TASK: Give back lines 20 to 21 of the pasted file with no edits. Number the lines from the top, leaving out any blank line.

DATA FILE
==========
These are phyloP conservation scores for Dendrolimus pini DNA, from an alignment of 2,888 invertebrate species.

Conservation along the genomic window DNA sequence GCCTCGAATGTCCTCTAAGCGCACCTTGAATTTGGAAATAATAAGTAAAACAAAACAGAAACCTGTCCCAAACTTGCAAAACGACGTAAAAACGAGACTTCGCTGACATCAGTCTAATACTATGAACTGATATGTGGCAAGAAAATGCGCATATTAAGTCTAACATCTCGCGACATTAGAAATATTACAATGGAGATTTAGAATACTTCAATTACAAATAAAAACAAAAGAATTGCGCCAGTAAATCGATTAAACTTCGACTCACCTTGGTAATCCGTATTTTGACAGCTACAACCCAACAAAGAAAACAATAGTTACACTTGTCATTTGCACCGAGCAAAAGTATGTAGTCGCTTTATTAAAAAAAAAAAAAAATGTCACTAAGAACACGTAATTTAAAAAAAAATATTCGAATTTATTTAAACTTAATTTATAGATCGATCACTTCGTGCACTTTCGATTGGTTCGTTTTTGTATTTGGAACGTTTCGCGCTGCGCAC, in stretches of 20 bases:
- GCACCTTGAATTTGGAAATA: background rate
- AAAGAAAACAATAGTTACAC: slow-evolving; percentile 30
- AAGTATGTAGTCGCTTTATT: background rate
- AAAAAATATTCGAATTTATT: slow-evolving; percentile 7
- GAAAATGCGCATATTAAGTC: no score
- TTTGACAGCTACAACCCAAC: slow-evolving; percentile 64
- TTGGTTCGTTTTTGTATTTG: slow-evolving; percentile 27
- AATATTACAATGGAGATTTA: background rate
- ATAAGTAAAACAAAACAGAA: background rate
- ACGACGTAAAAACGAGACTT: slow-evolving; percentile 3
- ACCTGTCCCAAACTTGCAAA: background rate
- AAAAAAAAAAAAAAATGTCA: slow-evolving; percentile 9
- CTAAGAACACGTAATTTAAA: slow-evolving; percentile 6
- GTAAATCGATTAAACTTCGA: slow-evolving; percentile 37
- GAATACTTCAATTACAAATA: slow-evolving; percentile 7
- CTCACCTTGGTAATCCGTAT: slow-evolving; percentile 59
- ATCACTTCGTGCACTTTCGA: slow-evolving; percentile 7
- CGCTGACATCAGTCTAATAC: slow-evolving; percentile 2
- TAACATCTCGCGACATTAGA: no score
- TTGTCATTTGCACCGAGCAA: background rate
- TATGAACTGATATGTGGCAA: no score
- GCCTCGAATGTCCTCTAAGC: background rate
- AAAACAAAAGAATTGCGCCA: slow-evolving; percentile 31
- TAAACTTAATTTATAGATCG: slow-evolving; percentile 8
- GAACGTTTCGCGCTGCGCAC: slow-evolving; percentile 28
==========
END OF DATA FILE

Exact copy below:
- CGCTGACATCAGTCTAATAC: slow-evolving; percentile 2
- TAACATCTCGCGACATTAGA: no score